Murray MacGregor – Tuesday 24th November 2020 – 4.00pm.
A student paramedic who had his jaw broken so badly that it needed a metal plate inserted says he hopes a tough sentence will serve as a warning to others who attack emergency services staff.
Chris Cooling, 40, was part of an ambulance crew that was called to treat Jamie Davies in Winifred Avenue, Earlsdon, Coventry, after he reported having breathing difficulties.
Davies, 21, proceeded to attack Mr Cooling punching him in the face breaking his jaw. Davies was charged with causing grievous bodily harm and today was jailed for seven years and two months after entered a guilty plea at Coventry Crown Court.
Mr Cooling has yet to return to operational duties due to ongoing pain in his jaw and Post Traumatic Stress Disorder. He said: “I am extremely happy with the outcome of the court case and hope that it serves as deterrent to others.
“This incident has had a massive impact on me; I have so far lost seven months of my life to this attack and I am not yet able to resume my career, a career that I love. This court case has re-opened old wounds and I fear I will always have to live with the fear of something like this happening again.
“Like my colleagues, I come to work to help people. Whilst I suffered particularly severe injuries many others have also been attacked. It is sentences like this that will make people stop and think before they do something similar, yet too often the sentences do not reflect the effect such incidents have on us.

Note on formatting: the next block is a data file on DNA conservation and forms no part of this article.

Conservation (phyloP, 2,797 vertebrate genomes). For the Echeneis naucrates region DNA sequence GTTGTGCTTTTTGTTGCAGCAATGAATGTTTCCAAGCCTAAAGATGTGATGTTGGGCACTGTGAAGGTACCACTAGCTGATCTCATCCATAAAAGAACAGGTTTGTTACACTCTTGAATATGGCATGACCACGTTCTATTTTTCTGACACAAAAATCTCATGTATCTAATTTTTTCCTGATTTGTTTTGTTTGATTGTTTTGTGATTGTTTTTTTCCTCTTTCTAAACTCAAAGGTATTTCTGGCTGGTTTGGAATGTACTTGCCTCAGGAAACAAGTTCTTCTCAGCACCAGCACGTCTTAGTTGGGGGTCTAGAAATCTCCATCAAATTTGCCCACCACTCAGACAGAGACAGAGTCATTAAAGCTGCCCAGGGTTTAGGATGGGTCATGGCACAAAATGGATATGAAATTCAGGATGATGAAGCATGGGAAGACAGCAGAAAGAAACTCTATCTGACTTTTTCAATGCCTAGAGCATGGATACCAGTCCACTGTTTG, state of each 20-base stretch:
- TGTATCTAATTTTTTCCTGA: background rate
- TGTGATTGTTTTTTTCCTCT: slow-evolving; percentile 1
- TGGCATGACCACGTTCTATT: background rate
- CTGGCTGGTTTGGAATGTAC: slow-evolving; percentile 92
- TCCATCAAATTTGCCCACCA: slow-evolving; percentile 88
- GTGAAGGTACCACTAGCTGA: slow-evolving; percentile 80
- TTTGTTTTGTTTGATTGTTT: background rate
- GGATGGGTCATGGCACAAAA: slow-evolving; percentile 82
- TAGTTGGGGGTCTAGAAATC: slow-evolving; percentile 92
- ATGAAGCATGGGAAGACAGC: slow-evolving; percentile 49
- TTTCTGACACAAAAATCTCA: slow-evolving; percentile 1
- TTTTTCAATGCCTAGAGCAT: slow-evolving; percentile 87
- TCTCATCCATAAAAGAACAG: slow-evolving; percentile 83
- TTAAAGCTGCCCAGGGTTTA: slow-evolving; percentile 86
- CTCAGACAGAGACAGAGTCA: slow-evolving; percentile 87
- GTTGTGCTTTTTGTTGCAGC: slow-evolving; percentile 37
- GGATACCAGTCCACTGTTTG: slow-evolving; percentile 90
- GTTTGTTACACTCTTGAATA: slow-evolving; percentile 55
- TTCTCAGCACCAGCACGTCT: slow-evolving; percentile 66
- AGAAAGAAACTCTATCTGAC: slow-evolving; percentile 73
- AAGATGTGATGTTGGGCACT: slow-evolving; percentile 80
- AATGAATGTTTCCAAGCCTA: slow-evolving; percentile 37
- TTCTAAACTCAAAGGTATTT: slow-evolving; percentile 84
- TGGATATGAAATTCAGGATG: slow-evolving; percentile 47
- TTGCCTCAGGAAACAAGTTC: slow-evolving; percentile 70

“I would like to thank West Midlands Ambulance Service for their support throughout and also to West Midlands Police for their quick response and the Crown Prosecution Service for putting such a strong case together.”
Coventry Senior Operations Manager, Dan Swain, added: “This sort of attack cannot be allowed to happen again and I am so pleased that the Judge took such tough action. I have accompanied too many staff to similar trials and never seen such a strong outcome. I really hope that it makes the point that this sort of attack is not acceptable and that other members of the judiciary follow this lead.”
West Midlands Ambulance Service (WMAS) Chief Executive, Anthony Marsh, said: “When I heard about this assault on one of my crews, I was horrified.
“The length of time that it has taken Chris to recover is a sign of just how serious this assault was. Not only has it been awful for him, but it has robbed the public of a hard working member of NHS staff at a time when the health service is under immense pressure.
“I am determined that we will work with police colleagues to bring anyone who attacks my staff to justice.”